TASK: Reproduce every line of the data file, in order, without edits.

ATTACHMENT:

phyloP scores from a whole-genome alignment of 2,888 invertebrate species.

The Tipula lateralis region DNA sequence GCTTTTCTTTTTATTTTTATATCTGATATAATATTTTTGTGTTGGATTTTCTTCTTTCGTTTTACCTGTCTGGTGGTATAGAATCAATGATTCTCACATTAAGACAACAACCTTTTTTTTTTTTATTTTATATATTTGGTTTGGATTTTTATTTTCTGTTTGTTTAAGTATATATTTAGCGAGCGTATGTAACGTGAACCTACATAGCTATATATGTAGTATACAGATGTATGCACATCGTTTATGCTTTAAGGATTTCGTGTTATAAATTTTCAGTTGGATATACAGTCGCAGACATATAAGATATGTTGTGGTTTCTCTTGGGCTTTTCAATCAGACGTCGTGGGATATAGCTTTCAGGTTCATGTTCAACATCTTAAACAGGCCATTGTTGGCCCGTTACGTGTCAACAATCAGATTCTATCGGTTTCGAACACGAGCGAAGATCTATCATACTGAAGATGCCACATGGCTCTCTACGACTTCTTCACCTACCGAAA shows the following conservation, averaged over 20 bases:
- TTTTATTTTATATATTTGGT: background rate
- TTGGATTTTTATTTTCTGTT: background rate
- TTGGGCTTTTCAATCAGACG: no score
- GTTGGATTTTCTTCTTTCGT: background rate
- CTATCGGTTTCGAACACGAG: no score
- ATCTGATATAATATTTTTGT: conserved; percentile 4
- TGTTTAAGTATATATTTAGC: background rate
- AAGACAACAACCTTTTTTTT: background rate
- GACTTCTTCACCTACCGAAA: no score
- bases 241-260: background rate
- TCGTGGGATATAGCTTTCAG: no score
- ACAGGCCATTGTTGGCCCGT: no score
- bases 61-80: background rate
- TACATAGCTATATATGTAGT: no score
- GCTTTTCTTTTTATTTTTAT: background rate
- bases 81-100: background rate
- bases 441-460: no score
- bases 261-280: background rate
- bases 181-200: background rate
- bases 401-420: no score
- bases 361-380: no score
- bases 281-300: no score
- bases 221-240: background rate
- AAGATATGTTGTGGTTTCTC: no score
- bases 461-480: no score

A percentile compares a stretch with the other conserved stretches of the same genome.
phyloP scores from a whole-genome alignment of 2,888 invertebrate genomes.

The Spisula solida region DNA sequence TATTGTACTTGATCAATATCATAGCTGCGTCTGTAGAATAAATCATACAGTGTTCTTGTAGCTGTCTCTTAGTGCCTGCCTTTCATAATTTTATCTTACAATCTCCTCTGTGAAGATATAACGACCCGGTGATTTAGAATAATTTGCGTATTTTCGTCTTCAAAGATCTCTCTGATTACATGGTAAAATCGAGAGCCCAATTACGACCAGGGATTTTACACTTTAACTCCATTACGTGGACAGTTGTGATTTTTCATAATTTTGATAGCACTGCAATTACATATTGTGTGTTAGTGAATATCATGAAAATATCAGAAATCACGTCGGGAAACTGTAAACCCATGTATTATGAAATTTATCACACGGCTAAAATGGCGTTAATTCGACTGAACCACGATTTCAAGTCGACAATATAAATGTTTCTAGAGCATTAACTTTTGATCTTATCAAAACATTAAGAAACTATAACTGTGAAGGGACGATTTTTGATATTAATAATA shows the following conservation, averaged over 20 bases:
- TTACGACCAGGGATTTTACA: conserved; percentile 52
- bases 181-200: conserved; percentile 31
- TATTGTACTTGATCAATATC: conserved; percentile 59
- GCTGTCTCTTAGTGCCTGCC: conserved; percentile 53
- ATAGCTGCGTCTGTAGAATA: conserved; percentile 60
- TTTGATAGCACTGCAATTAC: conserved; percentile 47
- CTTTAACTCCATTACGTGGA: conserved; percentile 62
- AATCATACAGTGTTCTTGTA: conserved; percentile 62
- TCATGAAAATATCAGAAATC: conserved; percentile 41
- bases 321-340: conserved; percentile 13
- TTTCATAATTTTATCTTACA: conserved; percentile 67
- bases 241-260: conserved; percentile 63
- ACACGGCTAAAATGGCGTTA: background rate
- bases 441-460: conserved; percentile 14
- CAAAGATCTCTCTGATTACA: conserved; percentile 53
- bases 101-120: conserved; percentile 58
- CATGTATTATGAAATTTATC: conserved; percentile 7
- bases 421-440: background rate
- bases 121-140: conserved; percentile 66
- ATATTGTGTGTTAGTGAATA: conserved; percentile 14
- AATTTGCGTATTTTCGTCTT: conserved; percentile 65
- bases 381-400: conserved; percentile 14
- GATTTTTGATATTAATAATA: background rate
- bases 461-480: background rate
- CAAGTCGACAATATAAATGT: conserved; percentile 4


phyloP scores from a whole-genome alignment of 2,888 invertebrate species.

The Tipula lateralis region DNA sequence GCTTTTCTTTTTATTTTTATATCTGATATAATATTTTTGTGTTGGATTTTCTTCTTTCGTTTTACCTGTCTGGTGGTATAGAATCAATGATTCTCACATTAAGACAACAACCTTTTTTTTTTTTATTTTATATATTTGGTTTGGATTTTTATTTTCTGTTTGTTTAAGTATATATTTAGCGAGCGTATGTAACGTGAACCTACATAGCTATATATGTAGTATACAGATGTATGCACATCGTTTATGCTTTAAGGATTTCGTGTTATAAATTTTCAGTTGGATATACAGTCGCAGACATATAAGATATGTTGTGGTTTCTCTTGGGCTTTTCAATCAGACGTCGTGGGATATAGCTTTCAGGTTCATGTTCAACATCTTAAACAGGCCATTGTTGGCCCGTTACGTGTCAACAATCAGATTCTATCGGTTTCGAACACGAGCGAAGATCTATCATACTGAAGATGCCACATGGCTCTCTACGACTTCTTCACCTACCGAAA shows the following conservation, averaged over 20 bases:
- TTTTATTTTATATATTTGGT: background rate
- TTGGATTTTTATTTTCTGTT: background rate
- TTGGGCTTTTCAATCAGACG: no score
- GTTGGATTTTCTTCTTTCGT: background rate
- CTATCGGTTTCGAACACGAG: no score
- ATCTGATATAATATTTTTGT: conserved; percentile 4
- TGTTTAAGTATATATTTAGC: background rate
- AAGACAACAACCTTTTTTTT: background rate
- GACTTCTTCACCTACCGAAA: no score
- bases 241-260: background rate
- TCGTGGGATATAGCTTTCAG: no score
- ACAGGCCATTGTTGGCCCGT: no score
- bases 61-80: background rate
- TACATAGCTATATATGTAGT: no score
- GCTTTTCTTTTTATTTTTAT: background rate
- bases 81-100: background rate
- bases 441-460: no score
- bases 261-280: background rate
- bases 181-200: background rate
- bases 401-420: no score
- bases 361-380: no score
- bases 281-300: no score
- bases 221-240: background rate
- AAGATATGTTGTGGTTTCTC: no score
- bases 461-480: no score

A percentile compares a stretch with the other conserved stretches of the same genome.
phyloP scores from a whole-genome alignment of 2,888 invertebrate genomes.

The Spisula solida region DNA sequence TATTGTACTTGATCAATATCATAGCTGCGTCTGTAGAATAAATCATACAGTGTTCTTGTAGCTGTCTCTTAGTGCCTGCCTTTCATAATTTTATCTTACAATCTCCTCTGTGAAGATATAACGACCCGGTGATTTAGAATAATTTGCGTATTTTCGTCTTCAAAGATCTCTCTGATTACATGGTAAAATCGAGAGCCCAATTACGACCAGGGATTTTACACTTTAACTCCATTACGTGGACAGTTGTGATTTTTCATAATTTTGATAGCACTGCAATTACATATTGTGTGTTAGTGAATATCATGAAAATATCAGAAATCACGTCGGGAAACTGTAAACCCATGTATTATGAAATTTATCACACGGCTAAAATGGCGTTAATTCGACTGAACCACGATTTCAAGTCGACAATATAAATGTTTCTAGAGCATTAACTTTTGATCTTATCAAAACATTAAGAAACTATAACTGTGAAGGGACGATTTTTGATATTAATAATA shows the following conservation, averaged over 20 bases:
- TTACGACCAGGGATTTTACA: conserved; percentile 52
- bases 181-200: conserved; percentile 31
- TATTGTACTTGATCAATATC: conserved; percentile 59
- GCTGTCTCTTAGTGCCTGCC: conserved; percentile 53
- ATAGCTGCGTCTGTAGAATA: conserved; percentile 60
- TTTGATAGCACTGCAATTAC: conserved; percentile 47
- CTTTAACTCCATTACGTGGA: conserved; percentile 62
- AATCATACAGTGTTCTTGTA: conserved; percentile 62
- TCATGAAAATATCAGAAATC: conserved; percentile 41
- bases 321-340: conserved; percentile 13
- TTTCATAATTTTATCTTACA: conserved; percentile 67
- bases 241-260: conserved; percentile 63
- ACACGGCTAAAATGGCGTTA: background rate
- bases 441-460: conserved; percentile 14
- CAAAGATCTCTCTGATTACA: conserved; percentile 53
- bases 101-120: conserved; percentile 58
- CATGTATTATGAAATTTATC: conserved; percentile 7
- bases 421-440: background rate
- bases 121-140: conserved; percentile 66
- ATATTGTGTGTTAGTGAATA: conserved; percentile 14
- AATTTGCGTATTTTCGTCTT: conserved; percentile 65
- bases 381-400: conserved; percentile 14
- GATTTTTGATATTAATAATA: background rate
- bases 461-480: background rate
- CAAGTCGACAATATAAATGT: conserved; percentile 4